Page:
According to Jones, this theory is developed by anthropologist and literary critic, René Girard. Jones quotes from James Alison in an article published here: http://www.jamesalison.co.uk/texts/eng05.html, which describes Girard's way-of-thinking about humanity. Basically, he says that we all have a desire for what other humans have. This idea is called "mimetic desire." We want to be like others, and have what they have. Girard posits that this mimetic desire leads to rivalry and violence as we try to get what others have. This rivalry and violence grows and grows rampantly, until the community unites against a Scapegoat who takes on all of the guilt and is sacrificed. (I'll admit, that's probably not exactly the best explanation, but that's how I re-phrase it in my own words to try and explain it to you).
Much of human religion was sacrificial religion until Judaism and Christianity changed things and wrote the story differently. Ultimately, Jesus Christ is the Last Scapegoat. Here's what Jones writes:
"In Christ, God becomes the one who is rejected and expelled. That is, the scapegoat is not one of us who is sacrificed to appease an angry deity. Instead, the deity himself enters our society, becomes the scapegoat, and thereby eliminates the need for any future scapegoats or sacrifices."
He then quotes James Alison's summary: "Christianity is a priestly religion which understands that it is God's overcoming of our violence by substituting himself for the victim of our typical sacrifices that opens up our being able to enjoy the fullness of creation as if death were not."
This makes some sense to me. I think this has some similarity to the Moral Influence Theory of the Atonement, which suggests that Jesus's actions inspire us to a better life.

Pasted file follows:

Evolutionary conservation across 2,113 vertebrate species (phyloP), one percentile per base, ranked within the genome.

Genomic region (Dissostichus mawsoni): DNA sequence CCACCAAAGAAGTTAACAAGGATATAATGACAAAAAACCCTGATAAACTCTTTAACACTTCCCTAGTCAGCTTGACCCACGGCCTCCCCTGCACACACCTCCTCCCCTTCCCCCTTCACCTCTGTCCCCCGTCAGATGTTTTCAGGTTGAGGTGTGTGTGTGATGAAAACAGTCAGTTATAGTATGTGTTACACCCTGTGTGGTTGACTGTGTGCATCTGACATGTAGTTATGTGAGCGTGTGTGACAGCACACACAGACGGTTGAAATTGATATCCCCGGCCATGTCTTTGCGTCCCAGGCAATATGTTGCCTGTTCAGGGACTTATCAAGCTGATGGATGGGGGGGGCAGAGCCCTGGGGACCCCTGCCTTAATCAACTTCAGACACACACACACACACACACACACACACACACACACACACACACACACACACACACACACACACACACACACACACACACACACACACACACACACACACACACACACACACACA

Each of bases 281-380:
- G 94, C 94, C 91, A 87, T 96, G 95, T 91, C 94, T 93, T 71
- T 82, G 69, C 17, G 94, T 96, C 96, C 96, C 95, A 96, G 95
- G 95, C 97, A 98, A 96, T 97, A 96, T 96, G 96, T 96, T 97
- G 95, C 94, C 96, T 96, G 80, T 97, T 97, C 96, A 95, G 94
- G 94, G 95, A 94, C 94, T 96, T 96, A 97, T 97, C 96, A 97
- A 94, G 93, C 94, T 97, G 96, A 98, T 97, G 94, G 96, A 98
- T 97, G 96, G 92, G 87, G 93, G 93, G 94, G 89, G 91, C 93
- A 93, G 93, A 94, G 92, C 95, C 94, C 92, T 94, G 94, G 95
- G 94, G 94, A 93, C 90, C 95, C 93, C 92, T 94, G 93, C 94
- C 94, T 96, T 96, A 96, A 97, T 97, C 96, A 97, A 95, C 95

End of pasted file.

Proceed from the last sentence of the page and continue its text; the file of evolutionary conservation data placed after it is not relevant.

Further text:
To me, what is intriguing about this Theory of the Atonement is that it emphasizes how Judaism and Christianity were different from the religions of their time. It shows how we were counter-cultural, choosing to show that the One True God is different than what the world had ever really experienced. It basically plots a course of human history that is entirely different than what had been in place prior to that. I think this is fairly consistent with the Narrative of the Scriptures. I think this is a culturally relevant way of talking about the Atonement to someone who has never known Jesus Christ. We all know envy, rivalry, jealousy and striving against one another. We know the violence of the world we live in. The Last Scapegoat Theory of the Atonement gives a way of communicating Jesus Christ as one who provides a different vision for life than envy, jealousy, rivalry, strife and violence. Christ brings peace, hope, love. Instead of working against each other, we can work together in harmony.
I feel like I didn't really do this justice, so do your own reading and feel free to comment and adjust my explanation to more closely depict Girard's thought. I too should do some more study about it.